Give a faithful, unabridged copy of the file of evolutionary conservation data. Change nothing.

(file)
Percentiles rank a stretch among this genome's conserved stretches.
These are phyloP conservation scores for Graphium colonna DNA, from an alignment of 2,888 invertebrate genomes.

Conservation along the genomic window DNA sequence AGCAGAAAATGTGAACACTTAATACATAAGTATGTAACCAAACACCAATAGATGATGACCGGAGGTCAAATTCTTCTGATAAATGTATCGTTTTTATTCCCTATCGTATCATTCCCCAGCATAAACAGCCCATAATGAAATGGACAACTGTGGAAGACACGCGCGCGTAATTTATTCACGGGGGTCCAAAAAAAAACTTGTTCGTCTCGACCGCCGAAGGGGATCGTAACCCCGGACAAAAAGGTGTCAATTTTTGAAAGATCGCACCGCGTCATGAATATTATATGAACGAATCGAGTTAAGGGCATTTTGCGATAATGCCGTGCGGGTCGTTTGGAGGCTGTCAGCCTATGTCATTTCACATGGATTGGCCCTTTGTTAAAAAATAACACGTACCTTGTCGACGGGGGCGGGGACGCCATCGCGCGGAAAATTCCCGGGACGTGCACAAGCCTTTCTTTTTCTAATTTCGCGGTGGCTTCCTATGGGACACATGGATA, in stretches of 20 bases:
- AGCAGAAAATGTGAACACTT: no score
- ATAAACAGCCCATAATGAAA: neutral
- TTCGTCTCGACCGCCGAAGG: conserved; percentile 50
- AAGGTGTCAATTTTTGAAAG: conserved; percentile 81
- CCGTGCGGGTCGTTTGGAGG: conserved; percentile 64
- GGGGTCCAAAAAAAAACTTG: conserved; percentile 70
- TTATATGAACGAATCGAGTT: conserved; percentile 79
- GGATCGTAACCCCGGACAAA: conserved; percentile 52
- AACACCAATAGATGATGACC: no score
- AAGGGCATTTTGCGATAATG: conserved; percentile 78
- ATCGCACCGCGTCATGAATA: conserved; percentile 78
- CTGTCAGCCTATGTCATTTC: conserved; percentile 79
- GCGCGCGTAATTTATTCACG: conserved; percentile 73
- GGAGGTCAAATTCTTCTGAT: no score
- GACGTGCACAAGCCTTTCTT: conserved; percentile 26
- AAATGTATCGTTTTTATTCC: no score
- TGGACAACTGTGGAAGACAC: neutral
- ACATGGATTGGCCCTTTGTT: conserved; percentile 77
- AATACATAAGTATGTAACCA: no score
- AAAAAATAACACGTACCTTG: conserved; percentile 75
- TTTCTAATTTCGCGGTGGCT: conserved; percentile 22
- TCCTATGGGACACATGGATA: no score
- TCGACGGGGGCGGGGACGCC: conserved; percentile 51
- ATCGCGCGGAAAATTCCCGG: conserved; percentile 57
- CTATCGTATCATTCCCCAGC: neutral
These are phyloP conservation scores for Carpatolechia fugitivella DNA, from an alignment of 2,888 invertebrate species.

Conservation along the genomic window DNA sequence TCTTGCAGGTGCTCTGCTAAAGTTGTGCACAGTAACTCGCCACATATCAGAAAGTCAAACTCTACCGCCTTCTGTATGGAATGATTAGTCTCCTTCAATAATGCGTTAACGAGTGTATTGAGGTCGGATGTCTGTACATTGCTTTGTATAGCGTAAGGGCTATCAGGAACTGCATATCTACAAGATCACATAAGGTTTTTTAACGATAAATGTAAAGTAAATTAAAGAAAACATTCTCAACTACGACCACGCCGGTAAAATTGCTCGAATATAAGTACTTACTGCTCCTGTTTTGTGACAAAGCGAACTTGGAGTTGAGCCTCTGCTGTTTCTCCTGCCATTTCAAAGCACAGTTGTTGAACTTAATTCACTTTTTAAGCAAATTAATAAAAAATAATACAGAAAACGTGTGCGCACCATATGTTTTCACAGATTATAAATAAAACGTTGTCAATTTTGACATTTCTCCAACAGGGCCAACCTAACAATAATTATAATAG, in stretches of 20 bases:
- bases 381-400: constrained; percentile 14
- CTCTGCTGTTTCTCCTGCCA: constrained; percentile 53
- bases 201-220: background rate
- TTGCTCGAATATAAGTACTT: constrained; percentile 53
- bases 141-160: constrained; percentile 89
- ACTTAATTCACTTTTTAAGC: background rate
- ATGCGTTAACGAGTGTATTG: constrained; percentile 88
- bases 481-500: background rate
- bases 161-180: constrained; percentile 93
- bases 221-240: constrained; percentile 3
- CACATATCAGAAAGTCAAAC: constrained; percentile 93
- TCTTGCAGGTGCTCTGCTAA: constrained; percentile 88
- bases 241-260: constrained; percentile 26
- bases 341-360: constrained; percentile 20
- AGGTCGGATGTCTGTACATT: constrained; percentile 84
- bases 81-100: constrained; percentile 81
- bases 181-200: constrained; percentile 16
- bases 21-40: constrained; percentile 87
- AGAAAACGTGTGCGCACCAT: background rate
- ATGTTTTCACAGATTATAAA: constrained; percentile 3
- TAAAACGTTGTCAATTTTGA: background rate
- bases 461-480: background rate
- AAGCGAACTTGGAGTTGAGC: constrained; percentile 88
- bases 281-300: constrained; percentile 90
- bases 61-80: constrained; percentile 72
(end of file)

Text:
Percentiles rank a stretch among this genome's conserved stretches.
These are phyloP conservation scores for Graphium colonna DNA, from an alignment of 2,888 invertebrate genomes.

Conservation along the genomic window DNA sequence AGCAGAAAATGTGAACACTTAATACATAAGTATGTAACCAAACACCAATAGATGATGACCGGAGGTCAAATTCTTCTGATAAATGTATCGTTTTTATTCCCTATCGTATCATTCCCCAGCATAAACAGCCCATAATGAAATGGACAACTGTGGAAGACACGCGCGCGTAATTTATTCACGGGGGTCCAAAAAAAAACTTGTTCGTCTCGACCGCCGAAGGGGATCGTAACCCCGGACAAAAAGGTGTCAATTTTTGAAAGATCGCACCGCGTCATGAATATTATATGAACGAATCGAGTTAAGGGCATTTTGCGATAATGCCGTGCGGGTCGTTTGGAGGCTGTCAGCCTATGTCATTTCACATGGATTGGCCCTTTGTTAAAAAATAACACGTACCTTGTCGACGGGGGCGGGGACGCCATCGCGCGGAAAATTCCCGGGACGTGCACAAGCCTTTCTTTTTCTAATTTCGCGGTGGCTTCCTATGGGACACATGGATA, in stretches of 20 bases:
- AGCAGAAAATGTGAACACTT: no score
- ATAAACAGCCCATAATGAAA: neutral
- TTCGTCTCGACCGCCGAAGG: conserved; percentile 50
- AAGGTGTCAATTTTTGAAAG: conserved; percentile 81
- CCGTGCGGGTCGTTTGGAGG: conserved; percentile 64
- GGGGTCCAAAAAAAAACTTG: conserved; percentile 70
- TTATATGAACGAATCGAGTT: conserved; percentile 79
- GGATCGTAACCCCGGACAAA: conserved; percentile 52
- AACACCAATAGATGATGACC: no score
- AAGGGCATTTTGCGATAATG: conserved; percentile 78
- ATCGCACCGCGTCATGAATA: conserved; percentile 78
- CTGTCAGCCTATGTCATTTC: conserved; percentile 79
- GCGCGCGTAATTTATTCACG: conserved; percentile 73
- GGAGGTCAAATTCTTCTGAT: no score
- GACGTGCACAAGCCTTTCTT: conserved; percentile 26
- AAATGTATCGTTTTTATTCC: no score
- TGGACAACTGTGGAAGACAC: neutral
- ACATGGATTGGCCCTTTGTT: conserved; percentile 77
- AATACATAAGTATGTAACCA: no score
- AAAAAATAACACGTACCTTG: conserved; percentile 75
- TTTCTAATTTCGCGGTGGCT: conserved; percentile 22
- TCCTATGGGACACATGGATA: no score
- TCGACGGGGGCGGGGACGCC: conserved; percentile 51
- ATCGCGCGGAAAATTCCCGG: conserved; percentile 57
- CTATCGTATCATTCCCCAGC: neutral
These are phyloP conservation scores for Carpatolechia fugitivella DNA, from an alignment of 2,888 invertebrate species.

Conservation along the genomic window DNA sequence TCTTGCAGGTGCTCTGCTAAAGTTGTGCACAGTAACTCGCCACATATCAGAAAGTCAAACTCTACCGCCTTCTGTATGGAATGATTAGTCTCCTTCAATAATGCGTTAACGAGTGTATTGAGGTCGGATGTCTGTACATTGCTTTGTATAGCGTAAGGGCTATCAGGAACTGCATATCTACAAGATCACATAAGGTTTTTTAACGATAAATGTAAAGTAAATTAAAGAAAACATTCTCAACTACGACCACGCCGGTAAAATTGCTCGAATATAAGTACTTACTGCTCCTGTTTTGTGACAAAGCGAACTTGGAGTTGAGCCTCTGCTGTTTCTCCTGCCATTTCAAAGCACAGTTGTTGAACTTAATTCACTTTTTAAGCAAATTAATAAAAAATAATACAGAAAACGTGTGCGCACCATATGTTTTCACAGATTATAAATAAAACGTTGTCAATTTTGACATTTCTCCAACAGGGCCAACCTAACAATAATTATAATAG, in stretches of 20 bases:
- bases 381-400: constrained; percentile 14
- CTCTGCTGTTTCTCCTGCCA: constrained; percentile 53
- bases 201-220: background rate
- TTGCTCGAATATAAGTACTT: constrained; percentile 53
- bases 141-160: constrained; percentile 89
- ACTTAATTCACTTTTTAAGC: background rate
- ATGCGTTAACGAGTGTATTG: constrained; percentile 88
- bases 481-500: background rate
- bases 161-180: constrained; percentile 93
- bases 221-240: constrained; percentile 3
- CACATATCAGAAAGTCAAAC: constrained; percentile 93
- TCTTGCAGGTGCTCTGCTAA: constrained; percentile 88
- bases 241-260: constrained; percentile 26
- bases 341-360: constrained; percentile 20
- AGGTCGGATGTCTGTACATT: constrained; percentile 84
- bases 81-100: constrained; percentile 81
- bases 181-200: constrained; percentile 16
- bases 21-40: constrained; percentile 87
- AGAAAACGTGTGCGCACCAT: background rate
- ATGTTTTCACAGATTATAAA: constrained; percentile 3
- TAAAACGTTGTCAATTTTGA: background rate
- bases 461-480: background rate
- AAGCGAACTTGGAGTTGAGC: constrained; percentile 88
- bases 281-300: constrained; percentile 90
- bases 61-80: constrained; percentile 72